Top Tory dismissed election 'good news'
CONSERVATIVES are deluded if they think the party had a good general election, top Tory Tim Yeo said today.Mr Yeo, who stood down from the shadow cabinet earlier this week, warned that his party was still far from being a credible alternative government.
CONSERVATIVES are deluded if they think the party had a good general election, top Tory Tim Yeo said today.
Mr Yeo, who stood down from the shadow cabinet earlier this week, warned that his party was still far from being a credible alternative government.
He told The Evening Star: "I know we won a few more MPs and our vote did go up a bit in one or two places.
"But overall we failed to push up our vote and we were still very badly beaten.
"If you look at the figures, we still ended up with fewer MPs than the Labour Party got even in its darkest hours like 1983.
"I know some people think we did well to win more seats - but wasn't a good election and anyone who thinks it was is frankly deluded."
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He was disappointed by the election because he felt his party should have done much better.
"We failed to attract new voters in spite of favourable circumstances - we were fighting an unpopular Labour prime minister who is seen as a lame duck.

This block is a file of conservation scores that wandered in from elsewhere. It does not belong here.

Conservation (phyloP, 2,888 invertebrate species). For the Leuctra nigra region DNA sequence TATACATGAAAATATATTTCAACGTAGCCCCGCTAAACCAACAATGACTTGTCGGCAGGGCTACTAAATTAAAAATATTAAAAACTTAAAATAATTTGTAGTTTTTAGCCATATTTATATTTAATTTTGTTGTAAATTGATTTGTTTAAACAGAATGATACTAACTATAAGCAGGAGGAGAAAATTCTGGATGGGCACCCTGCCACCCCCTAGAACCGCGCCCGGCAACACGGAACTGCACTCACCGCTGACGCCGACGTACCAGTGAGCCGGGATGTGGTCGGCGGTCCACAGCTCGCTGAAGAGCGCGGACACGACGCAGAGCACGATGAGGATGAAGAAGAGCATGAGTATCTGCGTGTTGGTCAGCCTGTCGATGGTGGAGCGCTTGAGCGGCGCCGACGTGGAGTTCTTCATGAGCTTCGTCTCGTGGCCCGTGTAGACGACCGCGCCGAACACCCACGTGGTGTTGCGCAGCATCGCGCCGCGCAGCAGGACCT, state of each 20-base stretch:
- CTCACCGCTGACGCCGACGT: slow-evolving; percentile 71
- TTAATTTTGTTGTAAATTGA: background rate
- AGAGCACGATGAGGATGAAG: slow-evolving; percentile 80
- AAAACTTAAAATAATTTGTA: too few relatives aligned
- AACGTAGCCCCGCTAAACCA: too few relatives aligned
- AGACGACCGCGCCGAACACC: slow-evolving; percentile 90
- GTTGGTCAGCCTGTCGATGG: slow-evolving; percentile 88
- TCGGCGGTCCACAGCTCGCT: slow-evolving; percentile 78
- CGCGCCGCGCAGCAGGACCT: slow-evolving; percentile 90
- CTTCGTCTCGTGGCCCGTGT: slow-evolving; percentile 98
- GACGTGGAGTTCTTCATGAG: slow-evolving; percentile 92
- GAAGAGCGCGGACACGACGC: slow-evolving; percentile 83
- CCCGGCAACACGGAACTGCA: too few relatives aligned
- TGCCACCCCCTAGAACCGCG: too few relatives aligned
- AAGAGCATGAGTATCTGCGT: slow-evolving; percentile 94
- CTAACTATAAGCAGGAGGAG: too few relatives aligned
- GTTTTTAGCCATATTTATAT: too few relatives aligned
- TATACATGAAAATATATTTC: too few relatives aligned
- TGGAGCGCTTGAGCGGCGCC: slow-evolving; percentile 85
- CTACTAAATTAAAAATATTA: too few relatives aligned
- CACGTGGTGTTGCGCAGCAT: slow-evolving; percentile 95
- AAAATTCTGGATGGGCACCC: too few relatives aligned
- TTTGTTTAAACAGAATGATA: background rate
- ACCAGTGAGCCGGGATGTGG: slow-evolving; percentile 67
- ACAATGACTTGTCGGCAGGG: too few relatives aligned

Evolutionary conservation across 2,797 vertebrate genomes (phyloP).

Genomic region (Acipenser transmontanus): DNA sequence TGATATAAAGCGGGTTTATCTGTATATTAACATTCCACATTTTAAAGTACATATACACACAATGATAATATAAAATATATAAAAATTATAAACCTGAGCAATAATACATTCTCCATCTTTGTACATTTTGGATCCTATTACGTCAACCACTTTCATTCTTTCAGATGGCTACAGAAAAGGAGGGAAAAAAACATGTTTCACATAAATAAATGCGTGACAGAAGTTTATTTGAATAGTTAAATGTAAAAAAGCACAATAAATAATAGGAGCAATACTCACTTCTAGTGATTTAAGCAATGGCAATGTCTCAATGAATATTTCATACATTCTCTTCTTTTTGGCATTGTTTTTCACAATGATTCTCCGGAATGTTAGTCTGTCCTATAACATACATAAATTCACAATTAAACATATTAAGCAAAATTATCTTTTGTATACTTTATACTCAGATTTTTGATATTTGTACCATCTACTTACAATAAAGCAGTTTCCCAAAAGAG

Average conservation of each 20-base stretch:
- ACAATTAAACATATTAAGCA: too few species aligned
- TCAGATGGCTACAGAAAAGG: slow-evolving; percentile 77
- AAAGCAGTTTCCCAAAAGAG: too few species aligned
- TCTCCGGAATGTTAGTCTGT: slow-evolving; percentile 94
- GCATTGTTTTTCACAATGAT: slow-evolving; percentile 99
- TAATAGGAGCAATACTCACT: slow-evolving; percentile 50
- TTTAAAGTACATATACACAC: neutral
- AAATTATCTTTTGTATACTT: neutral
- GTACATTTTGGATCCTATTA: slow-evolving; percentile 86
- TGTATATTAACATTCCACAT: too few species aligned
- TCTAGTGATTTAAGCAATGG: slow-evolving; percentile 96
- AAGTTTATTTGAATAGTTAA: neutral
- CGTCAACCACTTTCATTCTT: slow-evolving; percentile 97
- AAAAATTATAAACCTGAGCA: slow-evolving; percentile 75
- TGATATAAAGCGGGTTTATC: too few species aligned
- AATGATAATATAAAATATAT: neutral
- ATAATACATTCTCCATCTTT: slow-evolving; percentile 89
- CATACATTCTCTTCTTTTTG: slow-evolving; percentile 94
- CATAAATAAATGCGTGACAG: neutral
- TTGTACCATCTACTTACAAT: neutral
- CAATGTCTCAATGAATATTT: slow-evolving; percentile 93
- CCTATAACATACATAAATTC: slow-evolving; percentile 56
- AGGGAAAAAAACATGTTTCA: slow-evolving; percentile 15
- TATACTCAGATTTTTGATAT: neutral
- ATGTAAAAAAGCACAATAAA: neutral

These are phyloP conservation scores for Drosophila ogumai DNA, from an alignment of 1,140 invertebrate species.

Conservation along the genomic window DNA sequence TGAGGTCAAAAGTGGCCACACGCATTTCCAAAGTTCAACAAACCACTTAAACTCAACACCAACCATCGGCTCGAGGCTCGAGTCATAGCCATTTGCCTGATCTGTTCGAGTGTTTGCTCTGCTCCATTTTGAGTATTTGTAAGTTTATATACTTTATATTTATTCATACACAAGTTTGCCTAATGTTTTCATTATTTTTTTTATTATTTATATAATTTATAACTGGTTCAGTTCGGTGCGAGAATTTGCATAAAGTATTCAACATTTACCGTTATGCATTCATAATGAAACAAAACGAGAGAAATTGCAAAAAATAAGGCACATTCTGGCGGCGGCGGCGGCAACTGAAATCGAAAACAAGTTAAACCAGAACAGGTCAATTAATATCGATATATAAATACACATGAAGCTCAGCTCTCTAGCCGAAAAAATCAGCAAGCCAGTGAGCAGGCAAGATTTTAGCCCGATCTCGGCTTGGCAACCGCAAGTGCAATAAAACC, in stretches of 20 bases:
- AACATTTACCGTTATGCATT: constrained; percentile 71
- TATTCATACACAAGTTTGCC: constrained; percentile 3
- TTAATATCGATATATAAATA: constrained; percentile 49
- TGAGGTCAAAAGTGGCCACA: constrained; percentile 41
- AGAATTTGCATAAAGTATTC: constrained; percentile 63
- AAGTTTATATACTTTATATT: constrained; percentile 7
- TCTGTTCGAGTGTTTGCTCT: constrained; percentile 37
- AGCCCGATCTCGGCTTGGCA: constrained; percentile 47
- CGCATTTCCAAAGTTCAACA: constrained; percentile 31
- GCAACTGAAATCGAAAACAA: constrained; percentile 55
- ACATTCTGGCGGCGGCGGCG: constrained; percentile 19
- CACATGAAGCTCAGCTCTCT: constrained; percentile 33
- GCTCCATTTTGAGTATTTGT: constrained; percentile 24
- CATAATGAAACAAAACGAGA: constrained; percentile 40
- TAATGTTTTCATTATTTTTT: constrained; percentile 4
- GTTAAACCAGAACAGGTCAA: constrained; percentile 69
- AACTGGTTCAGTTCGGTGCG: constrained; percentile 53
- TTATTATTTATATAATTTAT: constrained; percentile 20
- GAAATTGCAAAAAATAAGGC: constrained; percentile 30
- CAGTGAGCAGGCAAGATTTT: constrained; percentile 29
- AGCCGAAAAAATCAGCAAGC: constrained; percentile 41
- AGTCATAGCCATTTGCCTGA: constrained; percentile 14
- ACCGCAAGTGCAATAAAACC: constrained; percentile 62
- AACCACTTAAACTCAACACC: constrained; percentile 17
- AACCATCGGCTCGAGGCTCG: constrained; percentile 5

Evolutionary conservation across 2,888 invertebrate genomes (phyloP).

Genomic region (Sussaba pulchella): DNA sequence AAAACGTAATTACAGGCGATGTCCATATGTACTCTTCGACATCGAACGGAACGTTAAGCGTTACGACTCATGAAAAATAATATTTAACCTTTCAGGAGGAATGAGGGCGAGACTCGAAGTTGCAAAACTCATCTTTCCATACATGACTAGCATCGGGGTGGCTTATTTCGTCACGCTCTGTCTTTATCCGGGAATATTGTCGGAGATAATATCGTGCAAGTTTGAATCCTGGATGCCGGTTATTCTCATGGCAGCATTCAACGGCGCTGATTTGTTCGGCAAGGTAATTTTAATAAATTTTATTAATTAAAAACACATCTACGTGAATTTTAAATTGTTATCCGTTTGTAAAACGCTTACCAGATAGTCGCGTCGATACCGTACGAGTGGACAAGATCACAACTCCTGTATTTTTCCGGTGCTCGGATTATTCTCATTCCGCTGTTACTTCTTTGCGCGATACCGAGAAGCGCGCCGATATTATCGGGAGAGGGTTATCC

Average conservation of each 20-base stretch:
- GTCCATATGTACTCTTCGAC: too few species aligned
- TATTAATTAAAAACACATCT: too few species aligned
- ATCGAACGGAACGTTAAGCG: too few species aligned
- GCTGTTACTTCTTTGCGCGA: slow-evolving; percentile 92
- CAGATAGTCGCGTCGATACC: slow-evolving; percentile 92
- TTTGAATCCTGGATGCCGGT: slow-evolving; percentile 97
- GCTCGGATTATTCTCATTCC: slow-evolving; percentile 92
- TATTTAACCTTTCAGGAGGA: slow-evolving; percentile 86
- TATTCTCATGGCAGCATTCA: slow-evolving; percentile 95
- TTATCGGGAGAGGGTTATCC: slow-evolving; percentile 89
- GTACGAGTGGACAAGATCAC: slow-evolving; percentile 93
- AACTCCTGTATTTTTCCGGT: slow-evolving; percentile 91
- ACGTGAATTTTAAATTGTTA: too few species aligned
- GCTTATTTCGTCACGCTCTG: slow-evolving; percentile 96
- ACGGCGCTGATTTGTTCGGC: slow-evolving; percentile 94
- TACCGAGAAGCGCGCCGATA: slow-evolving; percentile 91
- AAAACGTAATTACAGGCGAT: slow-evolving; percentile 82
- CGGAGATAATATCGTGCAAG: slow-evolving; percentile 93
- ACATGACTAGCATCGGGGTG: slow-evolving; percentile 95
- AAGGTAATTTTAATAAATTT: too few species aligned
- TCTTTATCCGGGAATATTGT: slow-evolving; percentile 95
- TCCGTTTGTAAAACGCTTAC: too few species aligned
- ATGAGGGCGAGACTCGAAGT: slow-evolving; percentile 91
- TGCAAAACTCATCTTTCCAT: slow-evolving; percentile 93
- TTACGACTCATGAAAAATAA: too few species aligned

"Voters didn't like him because of Iraq and the trust issue - but they still didn't vote Conservative and there needs to be a hard look at why that was."
Mr Yeo warned that his party might not be in such a good position next time - even if it managed to increase its own support.
He said: "Labour was badly damaged this time by Iraq, but the people who deserted it over Iraq didn't vote Conservative, they supported the Liberal Democrats or other parties.
"At the next general election there won't be the Iraq factor - and we won't be fighting Tony Blair.
"It is quite conceivable that the Labour vote will go up next time and we will have missed this opportunity.
"Of course Labour could be blown off-course by other factors such as problems with the economy," he added.
Mr Yeo said his party had to look at more ways of attracting new, young voters.
In the general election the Conservatives came third among voters aged under 55, behind the Liberal Democrats.
He said: "We've now had two election campaigns aimed firmly at our core voters - promoting policies clearly aimed at those people who would vote for us anyway.
"We haven't looked beyond these core voters - and we have to build a wider appeal if we are to win again.
"I want to take part in the debate about how to widen our appeal - that is why I decided to stand down from the shadow cabinet."
Mr Yeo refused to rule himself out of the race to succeed Michael Howard, but felt it was too early to discuss the leadership race.
"What we need before the leadership election is a debate on the future of the party - and I want to take a full part in that debate from the back benches," he said.